If Toronto wants to keep families downtown it'll take hard work, amenities
Experts from Amsterdam, New York City offer tips to make Toronto family-friendly
As city planners continue to work on design guidelines to make the condo towers that dominate Toronto's skyline function more family-friendly, international experts are recommending a focus on zoning and amenities.
Chief planner Jennifer Keesmaat tabled a draft of her Growing Up: Planning for Children in New Vertical Communities report on Wednesday at a planning and growth committee meeting. The plan, which calls for developers to build units with stroller storage, movable walls and shadow-free playgrounds, is set to go before the full city council later this summer.
"If we can get the neighbourhood right and the design of the unit and the design of the building right, this becomes a really great high quality of life for families in this city," Keesmaat told CBC Radio's Metro Morning.
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Architect Daniel Jongtien, whose firm has worked on several high-profile projects in Amsterdam, says building a downtown core with a mix of young people — typically thought of as the main market for downtown condos — as well as families and seniors would be a powerful thing for the city's economy.
"But that actually takes effort," he told CBC Toronto at the Urban Land Institute's Electric Cities Symposium earlier this spring.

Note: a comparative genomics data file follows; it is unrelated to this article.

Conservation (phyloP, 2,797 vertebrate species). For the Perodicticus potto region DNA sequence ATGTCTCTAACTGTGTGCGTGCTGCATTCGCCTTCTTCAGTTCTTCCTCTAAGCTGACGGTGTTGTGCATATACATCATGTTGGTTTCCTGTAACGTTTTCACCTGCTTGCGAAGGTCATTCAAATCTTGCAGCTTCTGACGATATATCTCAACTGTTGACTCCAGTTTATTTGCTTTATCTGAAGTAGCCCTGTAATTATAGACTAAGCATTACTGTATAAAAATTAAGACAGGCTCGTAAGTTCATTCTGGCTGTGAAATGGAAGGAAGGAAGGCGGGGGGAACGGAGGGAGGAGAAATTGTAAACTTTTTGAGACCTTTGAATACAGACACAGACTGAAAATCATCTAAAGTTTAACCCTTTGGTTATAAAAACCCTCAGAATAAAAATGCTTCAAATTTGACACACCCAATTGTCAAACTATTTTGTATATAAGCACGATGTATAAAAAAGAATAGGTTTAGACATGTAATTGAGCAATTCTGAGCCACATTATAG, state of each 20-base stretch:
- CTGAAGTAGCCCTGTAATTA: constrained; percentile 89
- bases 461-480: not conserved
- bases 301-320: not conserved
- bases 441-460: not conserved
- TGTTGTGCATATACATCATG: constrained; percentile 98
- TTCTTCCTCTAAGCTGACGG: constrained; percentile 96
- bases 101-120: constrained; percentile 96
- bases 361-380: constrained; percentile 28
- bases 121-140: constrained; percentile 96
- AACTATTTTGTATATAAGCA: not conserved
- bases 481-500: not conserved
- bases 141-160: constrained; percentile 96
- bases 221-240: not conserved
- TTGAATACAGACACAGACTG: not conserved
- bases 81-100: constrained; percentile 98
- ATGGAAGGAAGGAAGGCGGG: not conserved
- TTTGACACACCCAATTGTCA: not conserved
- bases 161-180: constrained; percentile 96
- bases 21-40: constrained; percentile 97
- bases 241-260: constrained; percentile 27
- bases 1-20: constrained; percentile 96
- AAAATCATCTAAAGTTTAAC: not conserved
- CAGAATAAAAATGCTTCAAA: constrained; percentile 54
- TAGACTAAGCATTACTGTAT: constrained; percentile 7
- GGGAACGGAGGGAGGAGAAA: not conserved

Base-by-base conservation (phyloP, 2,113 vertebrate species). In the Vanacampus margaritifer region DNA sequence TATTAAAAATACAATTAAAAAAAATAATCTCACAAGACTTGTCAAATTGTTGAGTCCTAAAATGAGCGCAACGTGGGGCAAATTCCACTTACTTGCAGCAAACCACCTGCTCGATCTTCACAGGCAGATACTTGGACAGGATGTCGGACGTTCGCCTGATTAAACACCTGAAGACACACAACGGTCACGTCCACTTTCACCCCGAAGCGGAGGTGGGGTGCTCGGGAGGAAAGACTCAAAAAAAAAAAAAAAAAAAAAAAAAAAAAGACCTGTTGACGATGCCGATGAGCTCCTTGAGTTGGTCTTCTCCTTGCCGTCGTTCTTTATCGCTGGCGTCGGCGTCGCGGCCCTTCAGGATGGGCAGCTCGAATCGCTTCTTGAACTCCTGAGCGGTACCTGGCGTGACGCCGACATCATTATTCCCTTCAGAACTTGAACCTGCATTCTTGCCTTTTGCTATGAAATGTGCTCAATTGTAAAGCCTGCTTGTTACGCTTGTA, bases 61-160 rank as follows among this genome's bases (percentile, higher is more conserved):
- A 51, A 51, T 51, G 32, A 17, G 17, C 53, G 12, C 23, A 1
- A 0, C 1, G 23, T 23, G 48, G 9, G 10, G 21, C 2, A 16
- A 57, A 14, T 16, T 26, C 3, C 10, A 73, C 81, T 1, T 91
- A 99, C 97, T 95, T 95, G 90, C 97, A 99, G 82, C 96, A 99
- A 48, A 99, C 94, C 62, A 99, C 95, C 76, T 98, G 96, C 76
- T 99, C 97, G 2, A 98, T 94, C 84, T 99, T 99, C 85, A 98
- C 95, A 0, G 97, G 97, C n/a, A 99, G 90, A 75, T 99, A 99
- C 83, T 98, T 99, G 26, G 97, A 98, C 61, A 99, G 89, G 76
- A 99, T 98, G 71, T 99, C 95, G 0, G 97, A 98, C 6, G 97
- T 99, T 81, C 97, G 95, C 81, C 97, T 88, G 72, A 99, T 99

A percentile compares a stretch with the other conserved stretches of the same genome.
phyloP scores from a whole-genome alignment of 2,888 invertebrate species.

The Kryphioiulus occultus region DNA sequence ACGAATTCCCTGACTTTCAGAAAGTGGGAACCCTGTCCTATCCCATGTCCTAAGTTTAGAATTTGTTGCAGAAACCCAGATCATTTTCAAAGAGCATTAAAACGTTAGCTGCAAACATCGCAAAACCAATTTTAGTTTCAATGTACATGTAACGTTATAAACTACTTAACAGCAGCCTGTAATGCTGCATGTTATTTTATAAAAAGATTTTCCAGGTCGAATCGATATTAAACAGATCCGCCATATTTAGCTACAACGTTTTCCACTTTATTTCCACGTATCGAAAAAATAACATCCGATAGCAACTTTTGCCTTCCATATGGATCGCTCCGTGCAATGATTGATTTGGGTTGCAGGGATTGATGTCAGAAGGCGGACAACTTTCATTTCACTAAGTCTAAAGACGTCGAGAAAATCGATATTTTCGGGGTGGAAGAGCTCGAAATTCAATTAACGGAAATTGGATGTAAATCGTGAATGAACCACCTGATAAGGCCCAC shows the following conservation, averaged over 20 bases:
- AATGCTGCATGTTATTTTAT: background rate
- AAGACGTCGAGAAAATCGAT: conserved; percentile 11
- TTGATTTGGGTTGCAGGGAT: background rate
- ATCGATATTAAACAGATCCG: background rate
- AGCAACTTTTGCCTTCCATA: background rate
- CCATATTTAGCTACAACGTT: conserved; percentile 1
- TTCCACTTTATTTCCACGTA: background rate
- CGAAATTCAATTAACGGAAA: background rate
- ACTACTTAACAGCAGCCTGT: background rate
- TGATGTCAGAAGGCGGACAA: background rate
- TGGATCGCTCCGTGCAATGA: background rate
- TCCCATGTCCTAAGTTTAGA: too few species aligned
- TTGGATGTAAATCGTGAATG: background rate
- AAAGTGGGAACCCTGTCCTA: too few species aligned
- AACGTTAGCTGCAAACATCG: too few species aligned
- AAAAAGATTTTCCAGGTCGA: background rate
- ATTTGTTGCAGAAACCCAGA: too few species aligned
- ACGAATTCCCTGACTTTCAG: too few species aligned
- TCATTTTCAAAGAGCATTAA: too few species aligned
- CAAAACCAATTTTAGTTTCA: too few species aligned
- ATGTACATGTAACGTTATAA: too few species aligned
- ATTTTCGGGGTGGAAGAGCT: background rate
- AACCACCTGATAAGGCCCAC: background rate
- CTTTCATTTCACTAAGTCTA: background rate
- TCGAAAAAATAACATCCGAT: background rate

Jongtien says Amsterdam's historic city centre of connected mid-rise buildings arranged around canals is almost the inverse of Toronto's downtown, but there's one key similarity: sky-high housing prices.
"Basically people with no kids and double incomes live there, and others not so much anymore," he said, referring to Amsterdam's core.
Zoning measures can help with social mix
To counter that, the city is taking zoning measures to try to make sure young people are able to live or get downtown. Designers like Jongtien are also working to connect the city's maze of bike lanes with transit hubs for those taking longer trips.
"We need to keep young people in the city to further develop," he said.
Jamie Torres Springer, a GTA-born planner who has worked on major projects in this city, New York and Boston, says many people living in cities also rely on services like public parks, which often anchor new communities.
Springer cited the example of the High Line, Manhattan's railtrack-turned-walking path, which has not only become one of the city's top tourist destinations, it has also led to the creation of more than 1,400 housing units in the surrounding area.
Springer said the billions of dollars worth of real estate investment near the park has benefited both developers and the city, and suggests Toronto consider partnering with the private sector on major projects of that scale (think, Rail Deck Park).
Projects like that can be a "shared responsibility," between the city and developers, he said.
"Use your scarce public dollars on the thing that is hardest to do," Torres said, referring to making investments in affordable housing and protecting vulnerable groups in the city.
Price continues to be a major challenge
Springer's other advice: plan for districts where city officials can use every tool at their disposal to ensure necessities like open spaces, schools and daycares are all there.
Keesmaat, who recently told CBC's Dwight Drummond she's always looking abroad for ideas, said housing prices continue to be a "significant issue" in the city, something Toronto will need all three levels of government to help with in the future.
"The affordability challenge is a really big piece of this puzzle," she said.
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